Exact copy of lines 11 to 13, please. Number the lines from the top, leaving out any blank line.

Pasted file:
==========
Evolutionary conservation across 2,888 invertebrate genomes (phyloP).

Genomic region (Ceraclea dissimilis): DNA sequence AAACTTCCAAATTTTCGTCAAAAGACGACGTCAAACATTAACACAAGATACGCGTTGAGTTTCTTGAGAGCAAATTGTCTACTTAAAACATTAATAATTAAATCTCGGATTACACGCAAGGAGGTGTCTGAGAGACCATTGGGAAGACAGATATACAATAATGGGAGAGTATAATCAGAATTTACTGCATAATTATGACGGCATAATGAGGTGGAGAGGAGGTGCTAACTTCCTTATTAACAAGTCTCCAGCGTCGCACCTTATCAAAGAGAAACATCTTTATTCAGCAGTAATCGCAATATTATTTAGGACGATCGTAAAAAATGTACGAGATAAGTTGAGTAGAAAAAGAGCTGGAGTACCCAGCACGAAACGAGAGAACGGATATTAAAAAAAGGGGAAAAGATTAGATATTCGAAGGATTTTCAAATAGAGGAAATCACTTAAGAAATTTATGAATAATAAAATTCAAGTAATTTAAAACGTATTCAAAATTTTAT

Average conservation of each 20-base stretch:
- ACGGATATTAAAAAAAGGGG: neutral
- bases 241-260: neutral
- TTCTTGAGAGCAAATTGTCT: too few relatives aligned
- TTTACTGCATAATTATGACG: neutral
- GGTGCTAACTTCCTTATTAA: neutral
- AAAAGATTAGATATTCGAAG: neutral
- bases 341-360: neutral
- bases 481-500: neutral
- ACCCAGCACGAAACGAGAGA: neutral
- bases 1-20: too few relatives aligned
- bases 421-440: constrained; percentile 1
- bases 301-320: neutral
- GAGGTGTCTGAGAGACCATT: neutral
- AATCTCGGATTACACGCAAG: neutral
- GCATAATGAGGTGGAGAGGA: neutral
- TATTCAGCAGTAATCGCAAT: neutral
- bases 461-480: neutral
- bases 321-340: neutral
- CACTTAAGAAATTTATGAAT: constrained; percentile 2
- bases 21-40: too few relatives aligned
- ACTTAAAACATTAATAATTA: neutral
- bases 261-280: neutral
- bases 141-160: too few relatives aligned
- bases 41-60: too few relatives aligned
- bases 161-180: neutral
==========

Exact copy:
- bases 481-500: neutral
- ACCCAGCACGAAACGAGAGA: neutral
- bases 1-20: too few relatives aligned